- Ward, M. P., Brady, T. H., Couëtil, L. L., Liljebjelke, K., Maurer, J. J., & Ching, C. W. (2005). Investigation and control of an outbreak of salmonellosis caused by multidrug-resistant Salmonella typhimurium in a population of hospitalized horses. Veterinary Microbiology, 107(3–4), 233–240. https://doi.org/10.1016/J.VETMIC.2005.01.019
- Ernst, N. S., Hernandez, J. A., MacKay, R. J., Brown, M. P., Gaskin, J. M., Nguyen, A. D., Giguere, S., Colahan, P. T., Troedsson, M. R., Haines, G. R., Addison, I. R., & Miller, B. J. (2004). Risk factors associated with fecal Salmonella shedding among hospitalized horses with signs of gastrointestinal tract disease. Journal of the American Veterinary Medical Association, 225(2), 275–281. https://doi.org/10.2460/JAVMA.2004.225.275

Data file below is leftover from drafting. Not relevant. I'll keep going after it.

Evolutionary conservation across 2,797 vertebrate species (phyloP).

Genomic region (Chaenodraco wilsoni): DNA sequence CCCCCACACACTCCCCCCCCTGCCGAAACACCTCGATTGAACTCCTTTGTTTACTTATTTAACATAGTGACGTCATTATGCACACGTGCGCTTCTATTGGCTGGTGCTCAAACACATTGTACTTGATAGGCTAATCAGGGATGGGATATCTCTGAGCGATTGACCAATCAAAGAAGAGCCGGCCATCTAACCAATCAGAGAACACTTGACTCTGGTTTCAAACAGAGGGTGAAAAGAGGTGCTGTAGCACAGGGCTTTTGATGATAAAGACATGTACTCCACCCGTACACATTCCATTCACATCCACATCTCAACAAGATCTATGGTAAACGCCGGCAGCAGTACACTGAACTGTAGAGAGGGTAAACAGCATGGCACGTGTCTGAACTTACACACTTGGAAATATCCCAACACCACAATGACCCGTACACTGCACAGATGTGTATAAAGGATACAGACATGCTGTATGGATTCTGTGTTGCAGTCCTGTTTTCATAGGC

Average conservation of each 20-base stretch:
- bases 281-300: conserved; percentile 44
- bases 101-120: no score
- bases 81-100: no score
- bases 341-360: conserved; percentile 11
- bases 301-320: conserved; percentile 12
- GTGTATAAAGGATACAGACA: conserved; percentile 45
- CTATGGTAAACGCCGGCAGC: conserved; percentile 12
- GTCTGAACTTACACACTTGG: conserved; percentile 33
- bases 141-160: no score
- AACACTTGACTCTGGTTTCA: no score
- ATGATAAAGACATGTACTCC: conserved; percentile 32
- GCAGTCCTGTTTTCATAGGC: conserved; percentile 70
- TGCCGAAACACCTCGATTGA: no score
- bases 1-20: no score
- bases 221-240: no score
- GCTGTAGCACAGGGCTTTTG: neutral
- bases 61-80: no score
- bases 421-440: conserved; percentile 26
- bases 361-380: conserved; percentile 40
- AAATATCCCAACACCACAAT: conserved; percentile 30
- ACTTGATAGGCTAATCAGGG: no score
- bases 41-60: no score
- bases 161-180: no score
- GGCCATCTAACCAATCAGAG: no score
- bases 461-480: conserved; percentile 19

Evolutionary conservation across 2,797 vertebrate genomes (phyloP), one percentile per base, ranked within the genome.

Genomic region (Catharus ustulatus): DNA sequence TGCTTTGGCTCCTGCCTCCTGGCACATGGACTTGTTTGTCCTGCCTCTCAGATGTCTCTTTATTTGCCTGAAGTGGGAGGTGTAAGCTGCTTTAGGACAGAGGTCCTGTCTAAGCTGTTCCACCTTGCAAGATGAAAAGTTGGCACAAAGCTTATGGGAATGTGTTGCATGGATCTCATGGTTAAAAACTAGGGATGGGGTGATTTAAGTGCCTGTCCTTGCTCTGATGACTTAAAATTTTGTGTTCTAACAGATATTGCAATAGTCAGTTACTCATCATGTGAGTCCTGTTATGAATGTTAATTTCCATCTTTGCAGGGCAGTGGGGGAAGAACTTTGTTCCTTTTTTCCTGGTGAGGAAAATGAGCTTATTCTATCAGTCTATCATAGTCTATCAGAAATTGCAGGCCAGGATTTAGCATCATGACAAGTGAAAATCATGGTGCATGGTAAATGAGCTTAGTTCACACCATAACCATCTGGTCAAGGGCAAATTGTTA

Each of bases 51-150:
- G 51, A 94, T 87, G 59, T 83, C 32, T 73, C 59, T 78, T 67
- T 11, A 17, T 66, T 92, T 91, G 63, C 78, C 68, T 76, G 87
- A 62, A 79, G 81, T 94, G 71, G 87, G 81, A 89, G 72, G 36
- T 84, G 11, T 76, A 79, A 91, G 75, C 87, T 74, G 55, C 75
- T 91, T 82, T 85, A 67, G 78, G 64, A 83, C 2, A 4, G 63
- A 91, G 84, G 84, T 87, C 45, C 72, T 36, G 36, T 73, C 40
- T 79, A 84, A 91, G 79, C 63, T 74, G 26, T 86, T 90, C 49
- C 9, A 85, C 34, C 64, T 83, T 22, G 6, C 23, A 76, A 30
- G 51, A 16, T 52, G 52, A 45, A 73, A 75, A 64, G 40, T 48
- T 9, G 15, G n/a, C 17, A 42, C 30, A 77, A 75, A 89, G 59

- Ekiri, A. B., MacKay, R. J., Gaskin, J. M., Freeman, D. E., House, A. M., Giguère, S., Troedsson, M. R., Schuman, C. D., Von Chamier, M. M., Henry, K. M., & Hernandez, J. A. (2009). Epidemiologic analysis of nosocomial Salmonella infections in hospitalized horses. Journal of the American Veterinary Medical Association, 234(1), 108–119. https://doi.org/10.2460/JAVMA.234.1.10
- Rothers, K. L., Hackett, E. S., Mason, G. L., & Nelson, B. B. (2020). Atypical Salmonellosis in a Horse: Implications for Hospital Safety. Case Reports in Veterinary Medicine, 2020. https://doi.org/10.1155/2020/7062408
- Dallap Schaer, B. L., Aceto, H., Caruso, M. A., & Brace, M. A. (2012). Identification of Predictors of Salmonella Shedding in Adult Horses Presented for Acute Colic. Journal of Veterinary Internal Medicine, 26(5), 1177–1185. https://doi.org/10.1111/J.1939-1676.2012.00984.X